Academic journal article Energy Law Journal

Trinko and Credit Suisse Revisited: The Need for Effective Administrative Agency Review and Shared Antitrust Responsibility

Academic journal article Energy Law Journal

Trinko and Credit Suisse Revisited: The Need for Effective Administrative Agency Review and Shared Antitrust Responsibility

Article excerpt

Synopsis: Over the course of antitrust and regulatory development, it had become generally accepted that both courts and agencies have a substantial, necessary role in developing and applying antitrust policy to regulated companies. These companies are among our largest and most important. They sell products and services that are essential to the public. Regulated companies often have substantial market power. However, in Verizon Communications, Inc. v. Law Offices of Curtis V. Trinko, Credit Suisse Securities (USA) LLC v. Billing, and other cases, the courts have signaled a movement away from potentially coordinated responsibility between courts and agencies to protect against antitrust abuse, suggesting that in monopolization and perhaps other cases, administrative agency antitrust supervision may suffice.

Before agencies are given a more predominant antitrust responsibility, careful analysis is needed of whether agencies are capable of exercising the task and whether they are likely to do so. Examination shows that if antitrust enforcement is to be protected, we cannot rely mainly on agencies. Agencies often face statutory limitations, have other non-antitrust priorities, and may be subject to political and other influences that limit their ability and willingness to apply antitrust policy. Moreover, agencies have moved away from deciding major competition and other cases based upon hearings, limiting their fact-finding abilities. Compared with judicial antitrust cases, process is often limited.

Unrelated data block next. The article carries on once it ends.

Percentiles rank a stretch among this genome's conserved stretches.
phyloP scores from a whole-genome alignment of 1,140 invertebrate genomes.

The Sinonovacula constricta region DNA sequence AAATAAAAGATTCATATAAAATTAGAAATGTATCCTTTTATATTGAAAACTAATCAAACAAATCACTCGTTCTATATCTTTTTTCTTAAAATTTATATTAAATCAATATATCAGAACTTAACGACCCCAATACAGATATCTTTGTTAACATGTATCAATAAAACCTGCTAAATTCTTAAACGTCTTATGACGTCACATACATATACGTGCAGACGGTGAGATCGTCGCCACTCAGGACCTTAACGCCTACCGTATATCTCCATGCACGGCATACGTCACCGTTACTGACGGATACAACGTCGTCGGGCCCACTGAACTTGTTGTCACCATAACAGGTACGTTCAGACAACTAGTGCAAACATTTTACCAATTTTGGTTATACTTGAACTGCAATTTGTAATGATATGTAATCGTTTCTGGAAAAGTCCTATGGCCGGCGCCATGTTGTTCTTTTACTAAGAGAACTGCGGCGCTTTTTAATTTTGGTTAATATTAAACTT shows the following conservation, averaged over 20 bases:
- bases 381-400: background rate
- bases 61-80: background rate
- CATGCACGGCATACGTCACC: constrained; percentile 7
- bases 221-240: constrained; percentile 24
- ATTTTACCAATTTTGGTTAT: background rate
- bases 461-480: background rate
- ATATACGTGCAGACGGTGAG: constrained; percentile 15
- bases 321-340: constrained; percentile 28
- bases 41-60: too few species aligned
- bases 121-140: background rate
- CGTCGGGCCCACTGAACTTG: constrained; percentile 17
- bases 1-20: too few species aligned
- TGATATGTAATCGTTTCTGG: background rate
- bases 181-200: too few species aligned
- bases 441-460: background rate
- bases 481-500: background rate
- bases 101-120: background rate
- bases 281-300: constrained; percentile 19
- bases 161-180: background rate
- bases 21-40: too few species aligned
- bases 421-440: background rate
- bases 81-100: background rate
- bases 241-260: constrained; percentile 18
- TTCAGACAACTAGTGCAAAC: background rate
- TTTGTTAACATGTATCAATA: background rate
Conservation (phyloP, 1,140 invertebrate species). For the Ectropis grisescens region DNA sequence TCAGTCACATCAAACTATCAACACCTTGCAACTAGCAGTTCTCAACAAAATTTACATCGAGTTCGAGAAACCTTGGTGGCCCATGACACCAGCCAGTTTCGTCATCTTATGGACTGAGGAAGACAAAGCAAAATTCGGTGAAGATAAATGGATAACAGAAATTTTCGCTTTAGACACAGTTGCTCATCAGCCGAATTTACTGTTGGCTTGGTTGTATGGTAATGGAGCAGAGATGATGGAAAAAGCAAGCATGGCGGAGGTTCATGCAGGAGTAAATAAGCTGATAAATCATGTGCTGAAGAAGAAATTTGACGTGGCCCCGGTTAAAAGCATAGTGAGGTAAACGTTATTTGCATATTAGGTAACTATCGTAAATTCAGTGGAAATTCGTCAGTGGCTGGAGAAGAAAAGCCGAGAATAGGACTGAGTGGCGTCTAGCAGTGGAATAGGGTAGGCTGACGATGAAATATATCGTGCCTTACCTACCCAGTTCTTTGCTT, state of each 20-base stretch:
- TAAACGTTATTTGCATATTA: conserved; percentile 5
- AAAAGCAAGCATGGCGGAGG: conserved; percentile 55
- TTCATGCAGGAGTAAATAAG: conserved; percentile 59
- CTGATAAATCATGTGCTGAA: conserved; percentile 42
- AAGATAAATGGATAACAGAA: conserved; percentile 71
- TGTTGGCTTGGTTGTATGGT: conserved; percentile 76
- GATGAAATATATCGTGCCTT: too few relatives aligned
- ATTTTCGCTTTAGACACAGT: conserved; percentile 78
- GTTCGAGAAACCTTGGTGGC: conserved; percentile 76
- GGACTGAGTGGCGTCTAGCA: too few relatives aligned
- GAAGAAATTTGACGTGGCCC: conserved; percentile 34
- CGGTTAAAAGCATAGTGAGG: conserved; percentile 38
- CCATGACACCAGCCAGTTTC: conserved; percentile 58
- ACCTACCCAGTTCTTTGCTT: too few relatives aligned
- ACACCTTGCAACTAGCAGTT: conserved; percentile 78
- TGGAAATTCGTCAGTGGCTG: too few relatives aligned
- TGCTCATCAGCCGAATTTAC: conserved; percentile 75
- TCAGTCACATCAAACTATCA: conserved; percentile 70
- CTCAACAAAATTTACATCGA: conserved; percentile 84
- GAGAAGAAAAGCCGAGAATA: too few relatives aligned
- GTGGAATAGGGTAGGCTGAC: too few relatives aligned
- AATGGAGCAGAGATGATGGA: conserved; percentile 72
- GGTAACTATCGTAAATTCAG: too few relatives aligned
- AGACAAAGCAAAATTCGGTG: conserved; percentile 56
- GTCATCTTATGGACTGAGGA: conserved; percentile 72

The authors conclude that agencies must continue to have significant antitrust roles but that judicial antitrust enforcement must also be fully available. This result is consistent with Trinko and Credit Suisse, which do not require courts to leave antitrust enforcement entirely to agencies. The authors recommend that courts and administrative agencies exercise shared or coordinated responsibility over antitrust policies in regulated industries.


Effective antitrust application in regulated industries is crucial to the nation's economic well-being. These industries are some of our most important, including segments of electricity, public transportation, communications, health care, banking, trading markets, and securities. Although in recent years aspects of these industries have been deregulated, regulated industries have a history of monopolization, and companies in them often have a continued ability to exercise market power.2

Early in the history of regulated industries, courts were the major protectors of antitrust principles. Most regulatory agencies limited themselves, sometimes consistent with their statutes and their purposes, to enforcing their authorizing statutes, excluding any significant consideration of antitrust issues or consequences.3 However, somewhat coextensive with the movement towards deregulation, agencies took on greater responsibility for considering antitrust issues, often under some duress, leading to a model of shared judicial and agency antitrust responsibility.4

Elements in the Supreme Court's 2004 Verizon Communications Inc. v. Law Offices of Curtis V. Trinko, LLP (Trinko) decision represent a shift away from shared judicial and agency antitrust responsibility in which courts and agencies both exercise parallel antitrust review.5 In a decision, which may be fairly characterized as largely dictum, the Supreme Court interpreted that substantial regulated industry antitrust formulation and enforcement is often best left to administrative agencies to the exclusion of the courts.6 This presumption of agency primacy was reinforced in the Court's 2007 Credit Suisse Sec. (USA), LLC v. Billing decision.7 Lower court cases have generally followed this direction, albeit with significant variations.8

The Supreme Court appears to have been influenced by the view that administrative competition regulation may reduce the need for the strict judicial antitrust enforcement of pre-Trinko cases. …

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